PHOENIX -- The D-backs wore their throwback purple pinstriped uniforms on Friday night at Chase Field, harkening back to 2001, when they won their only World Series title. But they are in their own zone this season, no matter what garb they wear.Justin Upton reached the 30-homer plateau for the first time in his career, Daniel Hudson pitched his third complete game and Lyle Overbay had the decisive eighth-inning hit off former D-backs closer Chad Qualls, as Arizona came from behind to defeat the Padres, 3-2. Coupled with a 2-1 loss to the Dodgers in San Francisco, the defending champion Giants now trail the D-backs by 8 1/2 games in the National League West with 17 to play. With 84 wins, Arizona is also a half-game behind the Brewers for the second-best record in the NL, heading into Saturday evening's 10th anniversary celebration of defeating the Yankees in the World Series. "I hope those guys come into the locker room before the ceremony and tell stories," D-backs manager Kirk Gibson said about the legends who will be in the house. "They get even better as the years go on. It's a big day for us. We're trying to go where they've already been. They had a magic and togetherness and a determination. It'll be an affirmation of where we want to go." There's one big difference: the 2001 team never had this kind of commanding lead. They eliminated the Giants and captured the NL West on the last Friday of the regular season. This team is on a huge roll, having won 15 of its last 17 games and a record 14 in a row at home to build a lead on the Giants that seems all but insurmountable with less than three weeks to go. Upton's sixth-inning solo shot off Mat Latos gave him a homer in each of his last three games. Upton left Thursday night's 4-1 victory for a pinch-runner in the seventh inning, feeling ill and dehydrated. He had also homered in that game in the sixth inning. But Upton said on Friday that he had more energy and was back in the starting lineup. Upton's homer made him the third player in the Major Leagues this season to reach 30 homers with at least 20 steals. Curtis Granderson of the Yankees has 38 homers and 24 steals, while Matt Kemp of the Dodgers has 32 homers and 37 steals. Upton has 30 and 20. Asked about the feat, he said: "What about it? It feels good, but the season's not over yet." Overbay, who was released by the Pirates little more than a month ago, drove in the go-ahead run with an eighth-inning single off Qualls, who had an 8.29 ERA last year before he was jettisoned by the D-backs. The big hit came on a 2-2 pitch. "I felt like I was throwing the ball well," Qualls said. "I got ahead and then felt like I threw a pretty good sinker down and he hit it. I felt like it was actually a good pitch. You can't be too upset about it." Overbay made his big league debut and had two at-bats for the 2001 D-backs, but was not on the playoff roster. He had 10 at-bats for Arizona the next season, and hasn't been in position to make the playoffs since. "It's great to be back in that playoff atmosphere," Overbay said. "When it happens so early in your career you get used to it and you think it's going to be that way every year, and it wasn't. I've got to absorb everything because it might not happen again." Hudson (16-9) earned the win by allowing two runs on five hits with seven strikeouts. He threw 106 pitches. Combined with his staff mate Ian Kennedy, who has 19 wins, the pair have accounted for 35 between them. In contrast, Philadelphia's dynamic duo of Roy Halladay and Cliff Lee have combined for 33. Gibson actually could have lifted Hudson twice in the game. The first time was when he elected to let Hudson hit with none out, the game tied at 2 and a runner on third in the seventh. The move backfired when Hudson, a .288 hitter, struck out. Gibson also could have gone to the bullpen at the start of the ninth, and most managers certainly would've done so after Jesus Guzman opened with a double, but it didn't happen. "His pitch count was in great shape," Gibson said. "In the last two innings I had a little fun with him, but I knew he was determined, even at the plate, and wanted to be the guy. He had good stuff. I was messing with him, saying, 'Hey, it looks like you're getting tired.' He said, 'I knew you were going to do that.' Until he gave up the lead, probably, he would've been on the hill." Hudson didn't give up the lead, and the storybook season continued. Purple and teal or Sedona red, it hardly matters at this juncture with the D-backs on an historic tear.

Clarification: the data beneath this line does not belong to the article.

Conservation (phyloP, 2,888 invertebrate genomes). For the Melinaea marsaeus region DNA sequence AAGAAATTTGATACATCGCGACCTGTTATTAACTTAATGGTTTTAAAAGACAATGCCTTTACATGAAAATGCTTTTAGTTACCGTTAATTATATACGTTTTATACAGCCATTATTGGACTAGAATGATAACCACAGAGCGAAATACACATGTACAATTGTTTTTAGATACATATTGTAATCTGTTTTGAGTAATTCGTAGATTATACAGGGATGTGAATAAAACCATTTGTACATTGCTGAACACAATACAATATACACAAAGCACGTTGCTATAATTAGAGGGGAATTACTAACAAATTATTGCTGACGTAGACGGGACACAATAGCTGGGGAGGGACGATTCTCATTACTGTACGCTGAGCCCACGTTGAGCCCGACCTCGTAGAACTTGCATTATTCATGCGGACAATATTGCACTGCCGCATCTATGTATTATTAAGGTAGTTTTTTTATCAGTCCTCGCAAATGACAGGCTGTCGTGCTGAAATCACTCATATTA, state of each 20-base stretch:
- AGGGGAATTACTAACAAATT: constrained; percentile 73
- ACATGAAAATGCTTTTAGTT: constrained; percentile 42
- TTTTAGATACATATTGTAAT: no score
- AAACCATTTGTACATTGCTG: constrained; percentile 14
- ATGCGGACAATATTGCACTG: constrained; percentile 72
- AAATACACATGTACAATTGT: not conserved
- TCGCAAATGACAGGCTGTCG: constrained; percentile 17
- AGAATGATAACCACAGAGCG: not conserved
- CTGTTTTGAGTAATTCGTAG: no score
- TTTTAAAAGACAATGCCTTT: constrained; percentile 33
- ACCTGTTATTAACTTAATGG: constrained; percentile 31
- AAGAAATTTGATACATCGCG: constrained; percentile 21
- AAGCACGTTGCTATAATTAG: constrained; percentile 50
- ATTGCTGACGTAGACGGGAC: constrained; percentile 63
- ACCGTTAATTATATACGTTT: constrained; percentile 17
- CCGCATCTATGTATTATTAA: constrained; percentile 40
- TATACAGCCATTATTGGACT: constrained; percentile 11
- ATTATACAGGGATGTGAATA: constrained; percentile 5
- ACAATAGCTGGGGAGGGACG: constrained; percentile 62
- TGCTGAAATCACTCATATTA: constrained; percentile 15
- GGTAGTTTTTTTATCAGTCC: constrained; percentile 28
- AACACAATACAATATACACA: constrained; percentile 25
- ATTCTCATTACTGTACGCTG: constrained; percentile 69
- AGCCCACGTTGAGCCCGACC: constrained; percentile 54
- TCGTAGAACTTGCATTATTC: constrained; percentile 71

Barry M. Bloom is national reporter for MLB.com and writes an MLBlog, Boomskie on Baseball. Follow @boomskie on Twitter. This story was not subject to the approval of Major League Baseball or its clubs.